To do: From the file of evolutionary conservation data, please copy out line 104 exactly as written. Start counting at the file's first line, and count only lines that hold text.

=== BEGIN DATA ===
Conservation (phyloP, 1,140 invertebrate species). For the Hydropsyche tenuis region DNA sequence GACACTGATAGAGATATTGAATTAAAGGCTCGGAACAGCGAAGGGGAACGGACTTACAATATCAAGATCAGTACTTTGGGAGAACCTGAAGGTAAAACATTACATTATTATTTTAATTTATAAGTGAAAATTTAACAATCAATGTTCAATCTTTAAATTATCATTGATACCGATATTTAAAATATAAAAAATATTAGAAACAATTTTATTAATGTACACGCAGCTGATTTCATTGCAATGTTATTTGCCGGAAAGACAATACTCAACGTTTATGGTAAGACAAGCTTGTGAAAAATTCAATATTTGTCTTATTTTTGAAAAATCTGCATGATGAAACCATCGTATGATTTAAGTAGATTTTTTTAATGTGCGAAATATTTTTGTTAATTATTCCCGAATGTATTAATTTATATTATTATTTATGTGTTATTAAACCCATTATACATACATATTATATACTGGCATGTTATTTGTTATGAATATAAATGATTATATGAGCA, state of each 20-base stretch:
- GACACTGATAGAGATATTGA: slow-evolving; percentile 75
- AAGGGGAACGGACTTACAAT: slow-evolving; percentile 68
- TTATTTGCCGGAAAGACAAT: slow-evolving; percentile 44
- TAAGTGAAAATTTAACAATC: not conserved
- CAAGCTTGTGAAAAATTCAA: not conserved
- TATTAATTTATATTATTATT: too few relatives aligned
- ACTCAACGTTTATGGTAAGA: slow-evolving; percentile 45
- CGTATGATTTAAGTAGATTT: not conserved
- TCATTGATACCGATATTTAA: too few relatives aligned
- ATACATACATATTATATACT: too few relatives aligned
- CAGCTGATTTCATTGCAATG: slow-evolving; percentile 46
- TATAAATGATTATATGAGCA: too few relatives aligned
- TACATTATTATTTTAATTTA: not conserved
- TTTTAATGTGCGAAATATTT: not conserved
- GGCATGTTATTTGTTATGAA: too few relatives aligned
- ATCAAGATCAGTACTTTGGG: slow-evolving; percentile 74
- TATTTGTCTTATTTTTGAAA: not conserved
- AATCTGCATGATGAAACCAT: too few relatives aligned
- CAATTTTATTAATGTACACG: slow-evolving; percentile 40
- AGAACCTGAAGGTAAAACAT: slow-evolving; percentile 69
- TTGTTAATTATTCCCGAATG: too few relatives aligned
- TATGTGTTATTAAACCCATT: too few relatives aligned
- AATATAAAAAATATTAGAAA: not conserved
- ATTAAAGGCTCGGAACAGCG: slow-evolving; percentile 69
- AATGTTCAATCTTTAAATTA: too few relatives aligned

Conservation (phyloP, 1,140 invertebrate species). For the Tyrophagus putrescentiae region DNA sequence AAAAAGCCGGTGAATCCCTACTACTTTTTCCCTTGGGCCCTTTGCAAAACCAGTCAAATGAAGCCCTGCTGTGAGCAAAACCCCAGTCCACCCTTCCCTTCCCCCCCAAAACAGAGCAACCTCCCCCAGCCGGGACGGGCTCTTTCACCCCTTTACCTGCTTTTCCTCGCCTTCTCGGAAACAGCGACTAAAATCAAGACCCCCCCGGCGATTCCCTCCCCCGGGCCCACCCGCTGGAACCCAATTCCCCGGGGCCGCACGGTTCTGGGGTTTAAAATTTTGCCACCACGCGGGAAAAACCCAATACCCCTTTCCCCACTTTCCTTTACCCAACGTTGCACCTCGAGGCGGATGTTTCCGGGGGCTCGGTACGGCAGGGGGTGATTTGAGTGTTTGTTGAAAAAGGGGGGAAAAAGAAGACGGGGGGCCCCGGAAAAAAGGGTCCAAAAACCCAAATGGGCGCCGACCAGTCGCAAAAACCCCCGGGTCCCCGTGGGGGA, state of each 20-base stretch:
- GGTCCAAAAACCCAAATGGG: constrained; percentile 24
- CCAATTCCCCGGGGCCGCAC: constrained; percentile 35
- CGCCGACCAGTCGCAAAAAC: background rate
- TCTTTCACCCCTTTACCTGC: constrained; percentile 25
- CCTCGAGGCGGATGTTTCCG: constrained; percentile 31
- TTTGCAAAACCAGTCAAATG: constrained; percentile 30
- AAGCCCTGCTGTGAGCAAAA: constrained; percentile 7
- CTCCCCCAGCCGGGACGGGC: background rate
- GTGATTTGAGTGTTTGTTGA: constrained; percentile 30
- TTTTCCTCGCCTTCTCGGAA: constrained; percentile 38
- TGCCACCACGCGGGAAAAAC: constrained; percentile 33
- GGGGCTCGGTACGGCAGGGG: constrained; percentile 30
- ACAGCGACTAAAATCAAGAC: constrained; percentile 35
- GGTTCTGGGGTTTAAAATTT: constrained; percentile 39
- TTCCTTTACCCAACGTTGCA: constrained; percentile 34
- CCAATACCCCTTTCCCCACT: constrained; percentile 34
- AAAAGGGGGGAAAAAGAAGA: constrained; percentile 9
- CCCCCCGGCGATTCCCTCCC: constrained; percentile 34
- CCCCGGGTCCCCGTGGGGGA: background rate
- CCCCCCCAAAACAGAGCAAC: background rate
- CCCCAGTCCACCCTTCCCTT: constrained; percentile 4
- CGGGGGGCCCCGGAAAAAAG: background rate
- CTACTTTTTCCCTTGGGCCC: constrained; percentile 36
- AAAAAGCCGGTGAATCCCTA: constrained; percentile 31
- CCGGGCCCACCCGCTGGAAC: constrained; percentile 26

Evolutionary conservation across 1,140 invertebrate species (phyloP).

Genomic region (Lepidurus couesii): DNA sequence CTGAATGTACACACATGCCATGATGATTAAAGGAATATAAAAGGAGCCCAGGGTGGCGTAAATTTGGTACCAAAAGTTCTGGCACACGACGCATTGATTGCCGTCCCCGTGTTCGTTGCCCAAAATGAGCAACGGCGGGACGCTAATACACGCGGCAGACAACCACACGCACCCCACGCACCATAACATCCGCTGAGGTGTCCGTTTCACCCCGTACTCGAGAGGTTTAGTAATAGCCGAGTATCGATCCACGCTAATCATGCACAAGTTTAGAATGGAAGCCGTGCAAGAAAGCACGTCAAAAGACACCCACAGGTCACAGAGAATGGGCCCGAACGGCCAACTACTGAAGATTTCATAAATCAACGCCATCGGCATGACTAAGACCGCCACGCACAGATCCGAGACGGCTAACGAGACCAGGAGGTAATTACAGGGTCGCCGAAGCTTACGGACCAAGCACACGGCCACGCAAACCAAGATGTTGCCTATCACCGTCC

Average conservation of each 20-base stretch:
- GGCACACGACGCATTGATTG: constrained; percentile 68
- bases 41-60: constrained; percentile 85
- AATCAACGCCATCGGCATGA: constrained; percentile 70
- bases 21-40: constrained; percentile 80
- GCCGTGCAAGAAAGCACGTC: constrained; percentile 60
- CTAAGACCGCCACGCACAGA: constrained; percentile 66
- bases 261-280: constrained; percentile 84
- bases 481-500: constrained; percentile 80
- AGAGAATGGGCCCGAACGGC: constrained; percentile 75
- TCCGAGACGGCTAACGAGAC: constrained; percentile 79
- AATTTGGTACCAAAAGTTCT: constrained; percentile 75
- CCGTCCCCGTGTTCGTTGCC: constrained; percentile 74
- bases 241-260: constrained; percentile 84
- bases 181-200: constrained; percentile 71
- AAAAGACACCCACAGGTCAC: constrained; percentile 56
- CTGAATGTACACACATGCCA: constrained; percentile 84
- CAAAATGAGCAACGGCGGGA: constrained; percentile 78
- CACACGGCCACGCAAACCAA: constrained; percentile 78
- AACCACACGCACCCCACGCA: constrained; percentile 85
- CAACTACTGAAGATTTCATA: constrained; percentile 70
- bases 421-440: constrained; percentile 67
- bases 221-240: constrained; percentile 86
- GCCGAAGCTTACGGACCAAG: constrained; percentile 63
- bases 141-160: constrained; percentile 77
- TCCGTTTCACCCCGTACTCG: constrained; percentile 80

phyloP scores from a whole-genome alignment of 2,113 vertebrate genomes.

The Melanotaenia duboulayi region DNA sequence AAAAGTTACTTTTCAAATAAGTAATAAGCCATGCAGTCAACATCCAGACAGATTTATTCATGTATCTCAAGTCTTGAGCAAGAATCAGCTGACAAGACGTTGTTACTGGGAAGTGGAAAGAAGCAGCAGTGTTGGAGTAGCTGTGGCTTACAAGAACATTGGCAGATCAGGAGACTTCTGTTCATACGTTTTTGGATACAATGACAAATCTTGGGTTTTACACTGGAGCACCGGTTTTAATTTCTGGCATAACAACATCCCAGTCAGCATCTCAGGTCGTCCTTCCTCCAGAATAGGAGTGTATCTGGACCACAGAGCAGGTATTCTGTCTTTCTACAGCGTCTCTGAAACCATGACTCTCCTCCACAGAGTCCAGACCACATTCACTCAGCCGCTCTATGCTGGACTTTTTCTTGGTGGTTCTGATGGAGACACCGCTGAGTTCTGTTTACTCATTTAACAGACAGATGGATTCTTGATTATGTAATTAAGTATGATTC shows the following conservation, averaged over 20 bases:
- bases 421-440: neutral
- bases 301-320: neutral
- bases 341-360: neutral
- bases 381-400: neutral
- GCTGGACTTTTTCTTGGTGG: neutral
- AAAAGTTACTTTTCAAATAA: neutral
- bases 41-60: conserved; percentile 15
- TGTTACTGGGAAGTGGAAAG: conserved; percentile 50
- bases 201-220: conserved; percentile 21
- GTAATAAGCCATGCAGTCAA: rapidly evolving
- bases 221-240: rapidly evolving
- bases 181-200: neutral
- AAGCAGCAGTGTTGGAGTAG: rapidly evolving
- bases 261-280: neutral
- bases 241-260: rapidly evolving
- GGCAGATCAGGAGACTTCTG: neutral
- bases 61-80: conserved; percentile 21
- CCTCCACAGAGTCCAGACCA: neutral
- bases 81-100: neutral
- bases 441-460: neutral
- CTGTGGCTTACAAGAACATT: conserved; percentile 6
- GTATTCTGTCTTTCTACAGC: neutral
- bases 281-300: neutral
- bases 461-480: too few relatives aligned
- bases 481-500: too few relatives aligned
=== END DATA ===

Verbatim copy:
- GTATTCTGTCTTTCTACAGC: neutral